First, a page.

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Safety First: Simple Tips for Optimal Machine Performance

By Mike Schmidt, Manager, Forestry Tactical Marketing, John Deere

A worker inspecting John Deere equipment

Without a doubt, safety inspections should be an essential part of every logging operation's upkeep routine. Not only are they necessary for the well being of your crew, they are also a crucial step to keep your machines operating efficiently and issue-free throughout a product's lifecycle. Whether you are a new logging professional just starting out, or an established logging operation with years of experience, safety is good for your business. Good safety practices save lives, reduce injuries and improve your bottom line.


The following tips will help ensure operator safety, prevent dangerous fires and keep your equipment working smoothly. Fortunately, these frequently overlooked practices are some of the easiest to perform, and typically don't require a mechanic or specialist. Many inspections can be conducted monthly, while a few may be needed more often depending on your individual operating conditions.


  • Gouges, cracks and deep scratches can compromise a window's integrity and increase the likelihood of breaking or shattering upon impact with branches or other objects. As a preventative measure, regularly check the polycarbonate windows of your machine's cab for effective protection and good visibility. Also, inspect screen guards over windows and cab openings to be sure they're secure and in good condition.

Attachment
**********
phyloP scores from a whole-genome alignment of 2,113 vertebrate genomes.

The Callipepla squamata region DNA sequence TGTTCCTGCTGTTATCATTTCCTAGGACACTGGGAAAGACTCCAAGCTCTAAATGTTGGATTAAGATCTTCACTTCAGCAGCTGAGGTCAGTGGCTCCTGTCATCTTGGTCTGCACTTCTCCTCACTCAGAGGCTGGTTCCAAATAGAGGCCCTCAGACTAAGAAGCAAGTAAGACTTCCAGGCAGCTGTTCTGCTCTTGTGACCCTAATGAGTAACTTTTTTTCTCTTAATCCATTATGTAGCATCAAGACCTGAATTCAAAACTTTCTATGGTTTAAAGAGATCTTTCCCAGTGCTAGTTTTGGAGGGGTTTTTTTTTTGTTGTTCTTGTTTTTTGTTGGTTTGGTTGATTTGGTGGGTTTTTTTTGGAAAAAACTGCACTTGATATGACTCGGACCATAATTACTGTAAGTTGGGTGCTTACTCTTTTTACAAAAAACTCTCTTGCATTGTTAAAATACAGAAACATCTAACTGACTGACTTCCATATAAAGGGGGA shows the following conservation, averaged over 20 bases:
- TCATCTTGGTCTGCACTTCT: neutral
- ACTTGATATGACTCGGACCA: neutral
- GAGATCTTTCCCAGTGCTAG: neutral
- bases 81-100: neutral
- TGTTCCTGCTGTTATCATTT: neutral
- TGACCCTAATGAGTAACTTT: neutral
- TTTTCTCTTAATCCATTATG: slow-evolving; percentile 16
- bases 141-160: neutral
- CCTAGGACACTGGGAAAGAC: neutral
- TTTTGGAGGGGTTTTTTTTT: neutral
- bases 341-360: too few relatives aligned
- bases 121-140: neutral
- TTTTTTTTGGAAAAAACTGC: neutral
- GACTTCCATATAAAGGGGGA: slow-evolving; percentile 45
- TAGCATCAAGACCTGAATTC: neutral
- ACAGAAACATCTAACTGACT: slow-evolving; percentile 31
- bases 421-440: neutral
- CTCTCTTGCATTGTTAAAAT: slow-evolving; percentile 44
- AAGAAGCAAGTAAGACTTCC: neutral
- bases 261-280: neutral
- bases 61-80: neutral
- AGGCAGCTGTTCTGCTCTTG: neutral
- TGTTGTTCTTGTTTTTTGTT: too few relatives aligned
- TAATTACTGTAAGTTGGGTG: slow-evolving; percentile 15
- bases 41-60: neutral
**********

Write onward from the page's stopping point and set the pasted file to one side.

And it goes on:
• All polycarbonates are not the same – even on similar models from the same manufacturer – so be sure to reference your machine's manual to ensure you're using an approved cleaning solution that will not scratch or compromise the window's integrity.
  • Check the handholds around the cab and service areas to make sure they're secure. Similarly, check the steps on cabs and walkways – non-skid surfaces should be intact. If non-skid material is worn or missing, contact your dealer to repair or replace it.
  • Within the cab, inspect operator seat belts and safety harnesses, and as simple as it sounds, make sure operators are using them properly.
  • Fire extinguishers and water tanks are the first defense against fires, so they should be routinely inspected. Fire extinguishers need to be easy to find and readily accessible, in working order and up to date. Water tanks should also be inspected to be sure water levels and pressure is sufficient.
  • Belly pans, side shields and access guards are essential to the safety of a machine. They can also collect leaves and other debris that can be a fire hazard, especially if working in dry conditions or during the autumn. These components should be inspected at least monthly, more frequently if the conditions are right for fires.
  • Clean pans, shields and guards using compressed air or pressure washers on a regular basis. Clean, debris-free equipment increases your odds of finding small problems like minor fluid leaks before they become larger or a more costly repair.
  • Felling heads are prone to collecting sawdust and other debris. Excess debris can block or break fittings, force hydraulic hoses out of position and can cause unnecessary wear on parts. A simple step for both operators and maintenance crews is to be on constant alert and remove debris as soon as it begins to accumulate.


Playing it safe with regular inspections will go a long way toward optimized working conditions for your crew, increased productivity, reduced downtime and lower overall operating costs. When in doubt, check with your dealer for additional information on safety inspections to incorporate in your maintenance routine.